December 31, 2014

Concluding our blog series Colorado Common Law Marriage: 7 Myths Debunked, below, we will shed some light on the facts behind some more common myths about Colorado common law marriage.

Myth 5 – Whether I’m in a Colorado common law marriage only matters if I want to end my relationship.

One of the biggest misconceptions about Colorado common law marriage is that ending these marriages is easier than ending a traditional marriage.

One of the biggest misconceptions about Colorado common law marriage is that ending these marriages is easier than ending a traditional marriage.

Fact – False! In fact, if it’s been established that you are in a Colorado common law marriage, there can be other legal implications to this relationship that you should be aware of. For instance, being in a Colorado common law marriage can create inheritance rights for a common law spouse.

What this can mean is that you may want to have special protections in place for yourself, your assets and/or your children before entering into a Colorado common law marriage. In particular, this can make it important to have a palimony agreement in place so that the terms of the Colorado common law marriage are clear.

Myth 6 – Ending a Colorado common law marriage is not as complicated as the traditional divorce process usually is. 

Fact – Wrong. Of course, ending a marriage – regardless of whether it’s a Colorado common law marriage or a traditional marriage – can be very straightforward in some cases, such as when a couple has little assets, no children and/or an amiable relationship after their separation. However, so too can both a Colorado common law marriage and a traditional marriage be extremely contentious, complicated and challenging to end. For instance, when allegations of infidelity enter the picture ending any type of marriage can be a heated battle.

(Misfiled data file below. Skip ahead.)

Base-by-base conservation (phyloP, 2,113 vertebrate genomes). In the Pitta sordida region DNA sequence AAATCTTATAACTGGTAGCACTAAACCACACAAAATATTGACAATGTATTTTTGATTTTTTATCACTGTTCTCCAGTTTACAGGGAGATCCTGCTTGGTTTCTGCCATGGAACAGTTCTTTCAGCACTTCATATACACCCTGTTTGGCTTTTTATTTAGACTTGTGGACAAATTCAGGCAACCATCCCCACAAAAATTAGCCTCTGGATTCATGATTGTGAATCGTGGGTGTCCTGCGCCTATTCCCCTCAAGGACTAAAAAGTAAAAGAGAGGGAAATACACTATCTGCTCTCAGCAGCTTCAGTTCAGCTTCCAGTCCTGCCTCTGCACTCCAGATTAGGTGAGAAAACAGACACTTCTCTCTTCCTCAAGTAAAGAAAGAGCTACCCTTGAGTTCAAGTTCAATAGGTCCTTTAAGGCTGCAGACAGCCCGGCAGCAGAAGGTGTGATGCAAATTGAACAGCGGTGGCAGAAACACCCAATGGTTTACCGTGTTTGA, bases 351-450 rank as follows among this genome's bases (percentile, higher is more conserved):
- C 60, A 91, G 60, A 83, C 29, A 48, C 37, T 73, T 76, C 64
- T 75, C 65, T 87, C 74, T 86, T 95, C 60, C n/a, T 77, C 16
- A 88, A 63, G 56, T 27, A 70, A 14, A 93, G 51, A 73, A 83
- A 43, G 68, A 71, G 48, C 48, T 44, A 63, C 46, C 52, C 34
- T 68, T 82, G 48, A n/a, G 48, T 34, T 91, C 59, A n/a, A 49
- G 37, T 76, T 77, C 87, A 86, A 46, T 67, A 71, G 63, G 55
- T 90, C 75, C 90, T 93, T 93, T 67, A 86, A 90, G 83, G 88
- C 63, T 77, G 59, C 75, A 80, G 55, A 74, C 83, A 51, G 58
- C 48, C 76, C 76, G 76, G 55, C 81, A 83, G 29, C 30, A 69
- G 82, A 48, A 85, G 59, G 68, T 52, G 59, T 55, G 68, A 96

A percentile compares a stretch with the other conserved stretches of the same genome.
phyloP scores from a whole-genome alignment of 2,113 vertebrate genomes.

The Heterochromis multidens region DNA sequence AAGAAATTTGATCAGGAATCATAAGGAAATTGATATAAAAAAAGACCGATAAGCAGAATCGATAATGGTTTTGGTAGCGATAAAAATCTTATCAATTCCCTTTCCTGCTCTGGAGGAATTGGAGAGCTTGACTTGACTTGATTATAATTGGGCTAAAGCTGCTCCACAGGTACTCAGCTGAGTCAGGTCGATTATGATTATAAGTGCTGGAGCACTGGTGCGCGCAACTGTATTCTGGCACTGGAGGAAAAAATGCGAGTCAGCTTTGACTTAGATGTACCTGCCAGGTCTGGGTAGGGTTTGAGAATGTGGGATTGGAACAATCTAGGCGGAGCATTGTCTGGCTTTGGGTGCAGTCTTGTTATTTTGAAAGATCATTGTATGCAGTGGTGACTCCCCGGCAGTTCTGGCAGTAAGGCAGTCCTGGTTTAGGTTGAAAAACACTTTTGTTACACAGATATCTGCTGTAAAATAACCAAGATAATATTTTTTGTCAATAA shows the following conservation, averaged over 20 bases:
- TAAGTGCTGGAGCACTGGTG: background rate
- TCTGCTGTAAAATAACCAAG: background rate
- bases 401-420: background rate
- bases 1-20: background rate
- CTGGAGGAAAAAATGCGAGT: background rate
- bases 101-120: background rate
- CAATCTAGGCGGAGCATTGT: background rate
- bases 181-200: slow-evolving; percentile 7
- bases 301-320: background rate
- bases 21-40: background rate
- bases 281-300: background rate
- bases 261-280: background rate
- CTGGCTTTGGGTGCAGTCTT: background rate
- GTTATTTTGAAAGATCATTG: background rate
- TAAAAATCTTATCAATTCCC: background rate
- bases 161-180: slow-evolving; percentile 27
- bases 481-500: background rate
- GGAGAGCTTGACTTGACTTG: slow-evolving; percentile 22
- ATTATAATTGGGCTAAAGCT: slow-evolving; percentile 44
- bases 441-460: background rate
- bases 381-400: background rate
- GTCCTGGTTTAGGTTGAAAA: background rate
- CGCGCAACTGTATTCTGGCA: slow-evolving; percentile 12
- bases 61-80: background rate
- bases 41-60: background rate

What this can end up meaning for partners ending a Colorado common law marriage is that they end up having to deal with some of the same proceedings, as well as financial and emotional costs, as people in traditional divorce face.

Myth 7 – I don’t need a lawyer to help me end my Colorado common law marriage.

Fact – Wrong again! Given that ending a Colorado common law marriage can be as complicated as traditional divorce, it’s strongly advised that people retain an experienced divorce attorney to represent them so that:

  • Their interests are fully protected and advocated throughout the process.
  • The psychological and financial costs of their divorce are kept to a minimum.
  • They can resolve their divorce case as favorably and efficiently as possible.

Littleton, Colorado Divorce Lawyers at Bahr and Kreidle

Are you preparing to end a common law or traditional marriage? If so, you can turn to the Littleton divorce attorneys at Bahr and Kreidle for experienced help and the best possible representation. Since 1983, our lawyers have been aggressively advocating our clients’ rights to help them successfully resolve their divorce cases.

To learn more about how we can help you, schedule a free, no obligations initial consultation with us. To set up a meeting, call us at (303) 794-7422 or email us using the form on this page.

From our law offices in Littleton, we represent clients throughout Colorado, including in the Denver Metro Area, Arapahoe County, Adams County, Jefferson County and the cities of Lakewood, Highlands Ranch, Lone Tree, Castle Rock, Westminster, Centennial and Aurora.

Categories: Divorce, Family Law